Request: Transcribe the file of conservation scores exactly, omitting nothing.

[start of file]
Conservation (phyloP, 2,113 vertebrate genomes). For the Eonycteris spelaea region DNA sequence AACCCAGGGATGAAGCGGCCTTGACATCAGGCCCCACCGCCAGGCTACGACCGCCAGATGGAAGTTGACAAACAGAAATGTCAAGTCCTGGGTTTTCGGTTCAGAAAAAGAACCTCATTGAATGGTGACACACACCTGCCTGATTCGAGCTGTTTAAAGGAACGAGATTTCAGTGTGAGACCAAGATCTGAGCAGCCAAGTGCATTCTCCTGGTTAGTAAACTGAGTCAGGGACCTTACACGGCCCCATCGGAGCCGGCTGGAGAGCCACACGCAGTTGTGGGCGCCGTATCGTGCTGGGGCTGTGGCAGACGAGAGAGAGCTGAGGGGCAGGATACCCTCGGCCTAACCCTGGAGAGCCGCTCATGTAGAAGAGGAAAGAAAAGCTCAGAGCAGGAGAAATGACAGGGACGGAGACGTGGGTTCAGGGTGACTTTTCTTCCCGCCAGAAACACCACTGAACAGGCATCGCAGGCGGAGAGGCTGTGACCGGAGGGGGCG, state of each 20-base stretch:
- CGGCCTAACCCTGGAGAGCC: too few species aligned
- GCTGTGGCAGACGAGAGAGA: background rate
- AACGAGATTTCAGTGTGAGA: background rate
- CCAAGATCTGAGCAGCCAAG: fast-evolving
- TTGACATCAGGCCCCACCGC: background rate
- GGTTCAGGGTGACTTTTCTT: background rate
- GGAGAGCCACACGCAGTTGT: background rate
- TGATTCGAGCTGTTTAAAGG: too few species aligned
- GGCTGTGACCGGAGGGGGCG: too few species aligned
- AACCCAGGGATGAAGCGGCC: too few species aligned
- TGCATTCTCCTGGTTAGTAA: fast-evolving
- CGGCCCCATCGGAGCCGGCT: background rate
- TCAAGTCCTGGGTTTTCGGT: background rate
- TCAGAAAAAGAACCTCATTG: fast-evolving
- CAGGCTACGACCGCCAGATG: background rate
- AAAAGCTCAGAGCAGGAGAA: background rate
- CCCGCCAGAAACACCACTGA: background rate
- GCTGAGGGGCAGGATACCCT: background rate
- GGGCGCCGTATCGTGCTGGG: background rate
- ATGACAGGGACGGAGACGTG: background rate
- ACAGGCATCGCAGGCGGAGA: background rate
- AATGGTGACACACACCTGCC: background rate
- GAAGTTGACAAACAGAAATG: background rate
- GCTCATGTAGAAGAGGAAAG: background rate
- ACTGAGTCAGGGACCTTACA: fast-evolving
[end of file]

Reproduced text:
Conservation (phyloP, 2,113 vertebrate genomes). For the Eonycteris spelaea region DNA sequence AACCCAGGGATGAAGCGGCCTTGACATCAGGCCCCACCGCCAGGCTACGACCGCCAGATGGAAGTTGACAAACAGAAATGTCAAGTCCTGGGTTTTCGGTTCAGAAAAAGAACCTCATTGAATGGTGACACACACCTGCCTGATTCGAGCTGTTTAAAGGAACGAGATTTCAGTGTGAGACCAAGATCTGAGCAGCCAAGTGCATTCTCCTGGTTAGTAAACTGAGTCAGGGACCTTACACGGCCCCATCGGAGCCGGCTGGAGAGCCACACGCAGTTGTGGGCGCCGTATCGTGCTGGGGCTGTGGCAGACGAGAGAGAGCTGAGGGGCAGGATACCCTCGGCCTAACCCTGGAGAGCCGCTCATGTAGAAGAGGAAAGAAAAGCTCAGAGCAGGAGAAATGACAGGGACGGAGACGTGGGTTCAGGGTGACTTTTCTTCCCGCCAGAAACACCACTGAACAGGCATCGCAGGCGGAGAGGCTGTGACCGGAGGGGGCG, state of each 20-base stretch:
- CGGCCTAACCCTGGAGAGCC: too few species aligned
- GCTGTGGCAGACGAGAGAGA: background rate
- AACGAGATTTCAGTGTGAGA: background rate
- CCAAGATCTGAGCAGCCAAG: fast-evolving
- TTGACATCAGGCCCCACCGC: background rate
- GGTTCAGGGTGACTTTTCTT: background rate
- GGAGAGCCACACGCAGTTGT: background rate
- TGATTCGAGCTGTTTAAAGG: too few species aligned
- GGCTGTGACCGGAGGGGGCG: too few species aligned
- AACCCAGGGATGAAGCGGCC: too few species aligned
- TGCATTCTCCTGGTTAGTAA: fast-evolving
- CGGCCCCATCGGAGCCGGCT: background rate
- TCAAGTCCTGGGTTTTCGGT: background rate
- TCAGAAAAAGAACCTCATTG: fast-evolving
- CAGGCTACGACCGCCAGATG: background rate
- AAAAGCTCAGAGCAGGAGAA: background rate
- CCCGCCAGAAACACCACTGA: background rate
- GCTGAGGGGCAGGATACCCT: background rate
- GGGCGCCGTATCGTGCTGGG: background rate
- ATGACAGGGACGGAGACGTG: background rate
- ACAGGCATCGCAGGCGGAGA: background rate
- AATGGTGACACACACCTGCC: background rate
- GAAGTTGACAAACAGAAATG: background rate
- GCTCATGTAGAAGAGGAAAG: background rate
- ACTGAGTCAGGGACCTTACA: fast-evolving